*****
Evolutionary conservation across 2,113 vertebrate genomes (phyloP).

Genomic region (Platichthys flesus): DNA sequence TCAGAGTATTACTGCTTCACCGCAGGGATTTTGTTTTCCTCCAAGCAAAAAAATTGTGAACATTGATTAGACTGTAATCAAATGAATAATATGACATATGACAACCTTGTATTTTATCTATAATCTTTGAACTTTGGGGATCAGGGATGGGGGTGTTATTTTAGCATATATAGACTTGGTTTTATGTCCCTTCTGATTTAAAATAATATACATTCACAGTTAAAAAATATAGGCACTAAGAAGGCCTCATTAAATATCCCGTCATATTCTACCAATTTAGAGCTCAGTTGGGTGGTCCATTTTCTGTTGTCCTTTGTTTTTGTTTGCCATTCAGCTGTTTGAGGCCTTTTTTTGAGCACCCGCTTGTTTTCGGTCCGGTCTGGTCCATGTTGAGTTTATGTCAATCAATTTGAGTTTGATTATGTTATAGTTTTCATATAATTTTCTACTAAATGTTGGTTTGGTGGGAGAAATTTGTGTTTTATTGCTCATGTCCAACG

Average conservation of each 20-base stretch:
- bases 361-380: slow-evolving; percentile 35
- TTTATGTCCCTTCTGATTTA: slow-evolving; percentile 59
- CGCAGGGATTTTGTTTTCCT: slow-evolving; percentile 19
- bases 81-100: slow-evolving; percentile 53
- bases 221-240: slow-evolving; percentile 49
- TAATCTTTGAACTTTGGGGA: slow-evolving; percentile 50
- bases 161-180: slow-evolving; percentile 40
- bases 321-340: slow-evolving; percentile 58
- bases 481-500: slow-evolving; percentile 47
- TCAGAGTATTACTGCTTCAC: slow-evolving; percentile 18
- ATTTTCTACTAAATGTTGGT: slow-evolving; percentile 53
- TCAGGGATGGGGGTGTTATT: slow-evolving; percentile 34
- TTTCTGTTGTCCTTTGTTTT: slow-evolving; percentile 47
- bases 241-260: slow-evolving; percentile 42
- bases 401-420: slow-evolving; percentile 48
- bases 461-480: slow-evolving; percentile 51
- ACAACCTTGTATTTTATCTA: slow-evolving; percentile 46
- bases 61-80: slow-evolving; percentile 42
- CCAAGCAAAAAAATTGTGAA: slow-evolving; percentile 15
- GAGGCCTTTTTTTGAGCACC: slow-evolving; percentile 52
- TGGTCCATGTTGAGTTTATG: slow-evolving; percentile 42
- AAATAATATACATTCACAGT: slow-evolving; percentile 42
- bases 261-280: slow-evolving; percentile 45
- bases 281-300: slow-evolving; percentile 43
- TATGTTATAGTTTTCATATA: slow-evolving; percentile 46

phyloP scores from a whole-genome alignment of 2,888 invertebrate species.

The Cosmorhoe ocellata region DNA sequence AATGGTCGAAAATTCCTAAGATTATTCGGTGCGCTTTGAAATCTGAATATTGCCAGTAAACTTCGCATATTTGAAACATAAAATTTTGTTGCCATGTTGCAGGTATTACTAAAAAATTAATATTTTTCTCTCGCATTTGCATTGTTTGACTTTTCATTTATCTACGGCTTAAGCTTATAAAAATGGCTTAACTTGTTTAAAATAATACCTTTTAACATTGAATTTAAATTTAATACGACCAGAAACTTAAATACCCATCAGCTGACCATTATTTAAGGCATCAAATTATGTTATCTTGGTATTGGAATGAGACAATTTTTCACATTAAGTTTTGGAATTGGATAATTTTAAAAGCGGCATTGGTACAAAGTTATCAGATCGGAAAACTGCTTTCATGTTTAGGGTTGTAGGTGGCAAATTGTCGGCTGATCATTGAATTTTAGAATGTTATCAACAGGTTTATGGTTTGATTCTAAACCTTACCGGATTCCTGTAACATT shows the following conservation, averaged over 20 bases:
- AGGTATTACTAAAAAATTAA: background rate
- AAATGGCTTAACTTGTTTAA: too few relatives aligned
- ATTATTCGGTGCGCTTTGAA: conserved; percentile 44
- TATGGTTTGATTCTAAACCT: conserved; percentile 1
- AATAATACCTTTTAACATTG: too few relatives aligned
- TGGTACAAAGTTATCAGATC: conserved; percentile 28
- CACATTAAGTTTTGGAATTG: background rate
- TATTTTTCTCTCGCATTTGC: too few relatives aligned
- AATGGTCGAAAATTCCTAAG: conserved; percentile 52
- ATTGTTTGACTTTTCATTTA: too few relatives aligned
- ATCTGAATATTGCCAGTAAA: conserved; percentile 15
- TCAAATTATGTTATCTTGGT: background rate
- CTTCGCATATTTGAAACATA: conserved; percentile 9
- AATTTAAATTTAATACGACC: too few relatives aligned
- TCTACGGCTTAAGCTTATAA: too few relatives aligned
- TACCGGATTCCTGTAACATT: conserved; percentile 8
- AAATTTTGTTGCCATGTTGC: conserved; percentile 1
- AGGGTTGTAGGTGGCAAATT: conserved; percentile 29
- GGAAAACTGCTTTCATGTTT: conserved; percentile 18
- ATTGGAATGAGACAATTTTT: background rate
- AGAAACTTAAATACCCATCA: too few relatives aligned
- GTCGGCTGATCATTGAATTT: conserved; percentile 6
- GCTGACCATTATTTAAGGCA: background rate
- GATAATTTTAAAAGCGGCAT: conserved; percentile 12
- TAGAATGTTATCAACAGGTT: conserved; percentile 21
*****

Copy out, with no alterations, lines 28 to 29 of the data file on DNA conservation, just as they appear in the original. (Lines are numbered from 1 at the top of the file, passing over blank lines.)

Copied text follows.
- TATGTTATAGTTTTCATATA: slow-evolving; percentile 46

phyloP scores from a whole-genome alignment of 2,888 invertebrate species.